She had surgery the day before and was recovering at her Mason condo when she heard pounding on the door. It didn't stop. Eventually, she heard her name. Then: FIRE! She jumped out of bed. It was 2 a.m.Outside, it was snowing. Christmas was two days away. Her next-door neighbor of 10 years died in the flames. He was found face down on the kitchen floor, next to a walker. Investigators said it looked like he fell and hit his head on the sink, according to the Ohio State Fire Marshal incident report.
PTSD is a mental health disorder that occurs in some people who go through traumatic events and are not able to process them afterward. About 8 million adults suffer from PTSD during a given year, according to the U.S. Department of Veterans Affairs. This is only a small portion of those who have gone through a trauma. Dr. Kathleen Chard is a nationally recognized expert on the mental disorder. She directs the VA's Trauma Recovery Center.
"I knew something was going to happen. I just didn’t know what to do. None of us did." Jake wakes agitated. There are blisters on his feet. He asks his girlfriend to download the album, “My Own Prison.”Christine lays her head on his chest. They’re in bed, and the music is playing when tears drip onto her face. Jake tells her to turn it off. “I don’t know if I can be nice anymore.”That’s how Jake’s youngest brother describes him in a college essay. Someone who deserves to be buried in Superman’s cape.
Muck Rack makes it simple to find people, tweets, or articles that mention any name, keyword, company, hashtag etc. We've compiled this guide to help you make the most of your search.
Selecting a term
Start searching tweets, articles from media outlets, articles mentioned in tweets, journalists'
names, titles and bios with some suggested searches:
Companies or Topics (e.g. iPhone, Microsoft)
Phrases (e.g. "cloud computing") — use quotes to keep the terms together
Twitter handles (e.g. @username) — returns those who have mentioned or replied to
Names (e.g. "David Pogue")
Hashtags (e.g. #sxsw, #london2012)
Bio details (e.g. vegan, Olympics, father)
Muck Rack's Advanced Search allows for many boolean operators.
Find results that mention multiple specified terms, use AND or
+. For example, ensure each result contains both Elon Musk and Mark Zuckerberg by
searching Musk AND Zuckerberg or Musk + Zuckerberg.
Use the operators OR or , to broaden your search when you'd like either of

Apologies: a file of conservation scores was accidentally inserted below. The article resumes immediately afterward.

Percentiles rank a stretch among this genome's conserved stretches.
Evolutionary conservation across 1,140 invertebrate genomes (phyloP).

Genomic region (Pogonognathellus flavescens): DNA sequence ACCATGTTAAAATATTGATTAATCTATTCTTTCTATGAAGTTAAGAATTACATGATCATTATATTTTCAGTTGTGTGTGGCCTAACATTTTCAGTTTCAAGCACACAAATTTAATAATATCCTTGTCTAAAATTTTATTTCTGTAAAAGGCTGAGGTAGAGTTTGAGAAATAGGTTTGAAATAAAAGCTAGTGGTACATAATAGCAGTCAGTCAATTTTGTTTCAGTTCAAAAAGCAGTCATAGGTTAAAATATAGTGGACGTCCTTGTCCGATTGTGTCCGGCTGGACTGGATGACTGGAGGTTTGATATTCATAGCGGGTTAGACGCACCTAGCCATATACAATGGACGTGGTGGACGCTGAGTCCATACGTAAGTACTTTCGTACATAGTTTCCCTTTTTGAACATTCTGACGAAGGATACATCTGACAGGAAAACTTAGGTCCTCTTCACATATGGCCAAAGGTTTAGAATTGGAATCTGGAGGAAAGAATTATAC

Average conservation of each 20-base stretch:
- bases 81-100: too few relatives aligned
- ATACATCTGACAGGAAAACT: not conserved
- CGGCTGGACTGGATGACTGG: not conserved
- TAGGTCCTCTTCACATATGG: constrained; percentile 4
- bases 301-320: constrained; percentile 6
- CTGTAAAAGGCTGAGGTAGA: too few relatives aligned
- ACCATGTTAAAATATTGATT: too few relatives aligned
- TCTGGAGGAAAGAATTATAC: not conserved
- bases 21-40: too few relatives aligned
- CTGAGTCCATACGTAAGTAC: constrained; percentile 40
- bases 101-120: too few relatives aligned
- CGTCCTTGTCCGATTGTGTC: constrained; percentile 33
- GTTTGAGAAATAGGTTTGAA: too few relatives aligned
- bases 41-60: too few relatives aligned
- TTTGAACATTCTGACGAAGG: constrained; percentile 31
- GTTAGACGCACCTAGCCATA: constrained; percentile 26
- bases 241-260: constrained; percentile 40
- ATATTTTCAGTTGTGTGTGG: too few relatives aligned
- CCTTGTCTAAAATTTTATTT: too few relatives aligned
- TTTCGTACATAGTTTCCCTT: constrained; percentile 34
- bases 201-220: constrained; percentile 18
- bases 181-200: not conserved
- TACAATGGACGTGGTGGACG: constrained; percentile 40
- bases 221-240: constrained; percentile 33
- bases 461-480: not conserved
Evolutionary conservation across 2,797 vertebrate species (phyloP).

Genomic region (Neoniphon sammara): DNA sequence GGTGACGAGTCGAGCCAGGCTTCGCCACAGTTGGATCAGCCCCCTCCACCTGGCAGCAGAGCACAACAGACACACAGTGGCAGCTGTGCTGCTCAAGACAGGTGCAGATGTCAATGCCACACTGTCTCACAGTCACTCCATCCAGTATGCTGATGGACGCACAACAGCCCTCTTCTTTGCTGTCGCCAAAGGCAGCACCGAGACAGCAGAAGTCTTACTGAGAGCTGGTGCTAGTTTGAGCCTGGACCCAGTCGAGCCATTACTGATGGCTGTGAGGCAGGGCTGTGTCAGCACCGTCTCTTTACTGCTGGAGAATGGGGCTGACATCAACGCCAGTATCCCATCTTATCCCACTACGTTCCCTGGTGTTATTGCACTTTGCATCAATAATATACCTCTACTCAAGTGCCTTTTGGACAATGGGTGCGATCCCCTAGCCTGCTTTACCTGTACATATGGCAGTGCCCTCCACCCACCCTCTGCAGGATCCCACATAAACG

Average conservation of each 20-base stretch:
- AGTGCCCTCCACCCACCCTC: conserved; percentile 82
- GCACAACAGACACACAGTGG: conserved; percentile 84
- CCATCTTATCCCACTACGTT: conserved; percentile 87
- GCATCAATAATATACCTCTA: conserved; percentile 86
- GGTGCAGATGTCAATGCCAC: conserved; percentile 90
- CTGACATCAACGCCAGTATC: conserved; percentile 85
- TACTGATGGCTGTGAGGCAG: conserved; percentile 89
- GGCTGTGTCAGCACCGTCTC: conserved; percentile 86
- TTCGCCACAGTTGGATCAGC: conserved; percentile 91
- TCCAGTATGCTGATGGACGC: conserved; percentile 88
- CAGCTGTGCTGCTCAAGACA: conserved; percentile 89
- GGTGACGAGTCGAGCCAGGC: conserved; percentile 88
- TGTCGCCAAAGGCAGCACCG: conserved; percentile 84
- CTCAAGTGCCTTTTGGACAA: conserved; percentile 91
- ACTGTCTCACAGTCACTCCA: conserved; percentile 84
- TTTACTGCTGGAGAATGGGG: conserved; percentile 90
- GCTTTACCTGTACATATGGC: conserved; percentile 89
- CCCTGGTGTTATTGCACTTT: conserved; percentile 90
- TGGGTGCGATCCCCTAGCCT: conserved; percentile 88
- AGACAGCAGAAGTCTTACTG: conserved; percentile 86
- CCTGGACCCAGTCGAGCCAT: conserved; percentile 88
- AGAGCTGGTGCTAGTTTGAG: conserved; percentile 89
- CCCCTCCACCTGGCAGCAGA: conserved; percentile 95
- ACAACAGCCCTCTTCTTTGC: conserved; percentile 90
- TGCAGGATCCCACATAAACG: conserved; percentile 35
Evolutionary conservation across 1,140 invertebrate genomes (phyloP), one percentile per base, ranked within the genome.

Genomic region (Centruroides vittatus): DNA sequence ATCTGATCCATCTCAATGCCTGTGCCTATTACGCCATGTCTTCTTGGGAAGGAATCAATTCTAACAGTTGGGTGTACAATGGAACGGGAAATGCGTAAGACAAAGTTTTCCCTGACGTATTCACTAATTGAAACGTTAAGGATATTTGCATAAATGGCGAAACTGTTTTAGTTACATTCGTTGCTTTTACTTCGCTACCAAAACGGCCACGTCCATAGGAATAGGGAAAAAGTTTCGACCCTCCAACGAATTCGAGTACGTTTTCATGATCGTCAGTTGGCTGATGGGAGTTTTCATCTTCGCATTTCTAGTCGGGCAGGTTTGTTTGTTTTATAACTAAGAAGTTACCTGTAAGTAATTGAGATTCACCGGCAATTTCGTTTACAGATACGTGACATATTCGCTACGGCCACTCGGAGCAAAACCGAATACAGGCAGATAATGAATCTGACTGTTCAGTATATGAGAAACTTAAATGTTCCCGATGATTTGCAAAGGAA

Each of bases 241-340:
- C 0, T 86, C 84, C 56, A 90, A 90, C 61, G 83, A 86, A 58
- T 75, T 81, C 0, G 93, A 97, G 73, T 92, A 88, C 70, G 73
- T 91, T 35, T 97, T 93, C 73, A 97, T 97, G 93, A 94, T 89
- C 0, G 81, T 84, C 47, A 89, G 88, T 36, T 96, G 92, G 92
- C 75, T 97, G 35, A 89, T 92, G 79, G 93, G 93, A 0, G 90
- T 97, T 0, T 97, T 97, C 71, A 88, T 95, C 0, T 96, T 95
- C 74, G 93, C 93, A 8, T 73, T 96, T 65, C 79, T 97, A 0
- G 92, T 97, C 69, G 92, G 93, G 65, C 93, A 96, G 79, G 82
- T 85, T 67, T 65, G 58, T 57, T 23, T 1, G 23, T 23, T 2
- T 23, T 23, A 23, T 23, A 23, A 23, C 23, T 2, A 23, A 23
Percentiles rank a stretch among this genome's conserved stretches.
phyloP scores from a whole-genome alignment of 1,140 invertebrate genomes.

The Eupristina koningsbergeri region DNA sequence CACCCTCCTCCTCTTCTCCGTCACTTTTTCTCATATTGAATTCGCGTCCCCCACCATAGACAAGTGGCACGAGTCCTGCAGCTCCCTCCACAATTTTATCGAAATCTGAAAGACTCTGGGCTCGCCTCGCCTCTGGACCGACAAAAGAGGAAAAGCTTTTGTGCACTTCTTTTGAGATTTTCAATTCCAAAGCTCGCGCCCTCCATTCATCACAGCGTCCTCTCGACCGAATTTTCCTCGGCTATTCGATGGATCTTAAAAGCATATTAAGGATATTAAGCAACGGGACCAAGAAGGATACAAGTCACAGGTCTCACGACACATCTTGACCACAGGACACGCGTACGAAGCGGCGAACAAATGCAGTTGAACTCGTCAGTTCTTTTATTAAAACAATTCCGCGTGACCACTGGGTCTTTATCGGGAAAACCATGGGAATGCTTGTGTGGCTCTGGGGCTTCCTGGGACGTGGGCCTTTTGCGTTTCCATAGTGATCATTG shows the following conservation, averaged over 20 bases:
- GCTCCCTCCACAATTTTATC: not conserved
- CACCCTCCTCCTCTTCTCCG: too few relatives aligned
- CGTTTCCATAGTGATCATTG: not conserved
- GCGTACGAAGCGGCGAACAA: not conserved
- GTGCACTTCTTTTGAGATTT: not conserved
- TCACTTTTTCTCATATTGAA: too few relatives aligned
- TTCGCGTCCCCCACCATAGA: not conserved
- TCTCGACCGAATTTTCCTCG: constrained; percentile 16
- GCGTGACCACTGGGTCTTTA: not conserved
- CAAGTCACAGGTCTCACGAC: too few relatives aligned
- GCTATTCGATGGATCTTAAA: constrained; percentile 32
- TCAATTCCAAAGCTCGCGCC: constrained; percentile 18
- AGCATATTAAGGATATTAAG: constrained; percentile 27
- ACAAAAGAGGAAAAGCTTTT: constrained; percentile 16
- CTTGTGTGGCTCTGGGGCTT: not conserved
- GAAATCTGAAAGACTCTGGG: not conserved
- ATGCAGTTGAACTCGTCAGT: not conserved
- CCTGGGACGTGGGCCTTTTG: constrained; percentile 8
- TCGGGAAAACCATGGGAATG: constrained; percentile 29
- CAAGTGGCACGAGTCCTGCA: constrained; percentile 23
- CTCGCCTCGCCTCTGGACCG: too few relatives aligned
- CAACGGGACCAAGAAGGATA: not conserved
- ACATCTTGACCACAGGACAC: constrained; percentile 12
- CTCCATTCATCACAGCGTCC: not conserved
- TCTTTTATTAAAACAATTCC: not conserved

multiple terms to appear in results. (This is the default behavior of our search when no operators
are used). For example, results will contain either cake or cookie by searching cake OR cookie or cake,cookie
Use NOT or - to subtract results from your search. For
example, searching Disney will yield results about the Walt Disney Company as well as Walt Disney
World Resort. To exclude mentions of Disney World, search for Disney -World or Disney
When using one of these operators with a phrase, enclose it in quotation marks. For example, you can
find results about smartphones excluding Apple's iPhone 4S by searching smartphone -"iPhone
Exact case matching or punctuation
If you're searching for a brand name or keyword that relies on specific punctuation marks or capitalization, you can
find results that match your exact query by adding matchcase: before the keyword you're searching for, like matchcase:E*TRADE .
Use parentheses to separate multiple
boolean phrases. For example, to find journalists talking about having fun in Disney World or
Disneyland, search for ("disney world" OR disneyland) AND fun.
An asterisk can be used to search for any variation of a root word truncated by the asterisk. For example, searching for admin* will return results for administrator, administration, administer, administered, etc.
A near operator is an AND operator where you can control the distance between the words. You can vary the distance the near operation uses by adding a forward slash and number (between 0-99) such as strawberries NEAR/10 "whipped cream", which means the strawberries must exist within 10 words of "whipped cream".